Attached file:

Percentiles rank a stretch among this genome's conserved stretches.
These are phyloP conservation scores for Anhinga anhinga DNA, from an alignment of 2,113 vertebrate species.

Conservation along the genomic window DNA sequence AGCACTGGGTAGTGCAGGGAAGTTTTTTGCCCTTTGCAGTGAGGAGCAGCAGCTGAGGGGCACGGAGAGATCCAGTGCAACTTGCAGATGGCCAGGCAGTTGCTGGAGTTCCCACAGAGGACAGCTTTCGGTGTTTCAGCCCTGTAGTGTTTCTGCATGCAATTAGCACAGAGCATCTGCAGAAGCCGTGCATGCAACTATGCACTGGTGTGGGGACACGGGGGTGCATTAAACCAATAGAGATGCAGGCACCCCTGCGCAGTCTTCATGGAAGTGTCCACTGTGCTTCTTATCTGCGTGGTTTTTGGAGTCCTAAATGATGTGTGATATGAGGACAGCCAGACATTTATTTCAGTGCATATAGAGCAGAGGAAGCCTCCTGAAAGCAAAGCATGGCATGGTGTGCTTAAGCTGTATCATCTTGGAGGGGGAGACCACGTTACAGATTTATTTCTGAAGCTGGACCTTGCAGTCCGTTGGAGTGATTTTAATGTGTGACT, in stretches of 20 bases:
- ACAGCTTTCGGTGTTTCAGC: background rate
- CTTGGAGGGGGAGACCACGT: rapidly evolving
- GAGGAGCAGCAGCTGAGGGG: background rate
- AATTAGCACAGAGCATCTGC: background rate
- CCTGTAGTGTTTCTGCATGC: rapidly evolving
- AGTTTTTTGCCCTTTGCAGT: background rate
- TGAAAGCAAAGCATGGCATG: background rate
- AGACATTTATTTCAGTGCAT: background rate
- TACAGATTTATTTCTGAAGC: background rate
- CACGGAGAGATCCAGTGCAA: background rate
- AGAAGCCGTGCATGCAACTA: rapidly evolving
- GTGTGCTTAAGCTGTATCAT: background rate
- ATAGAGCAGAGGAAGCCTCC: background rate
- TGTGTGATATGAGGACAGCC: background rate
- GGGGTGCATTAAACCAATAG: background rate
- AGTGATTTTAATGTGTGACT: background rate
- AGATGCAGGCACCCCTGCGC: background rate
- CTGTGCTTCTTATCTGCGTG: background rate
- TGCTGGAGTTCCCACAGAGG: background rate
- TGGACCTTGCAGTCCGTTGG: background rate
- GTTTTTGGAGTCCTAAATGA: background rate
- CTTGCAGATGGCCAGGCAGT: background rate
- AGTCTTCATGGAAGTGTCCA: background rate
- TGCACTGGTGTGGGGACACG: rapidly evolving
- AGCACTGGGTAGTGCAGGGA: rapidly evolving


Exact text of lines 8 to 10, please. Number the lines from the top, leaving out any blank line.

- CCTGTAGTGTTTCTGCATGC: rapidly evolving
- AGTTTTTTGCCCTTTGCAGT: background rate
- TGAAAGCAAAGCATGGCATG: background rate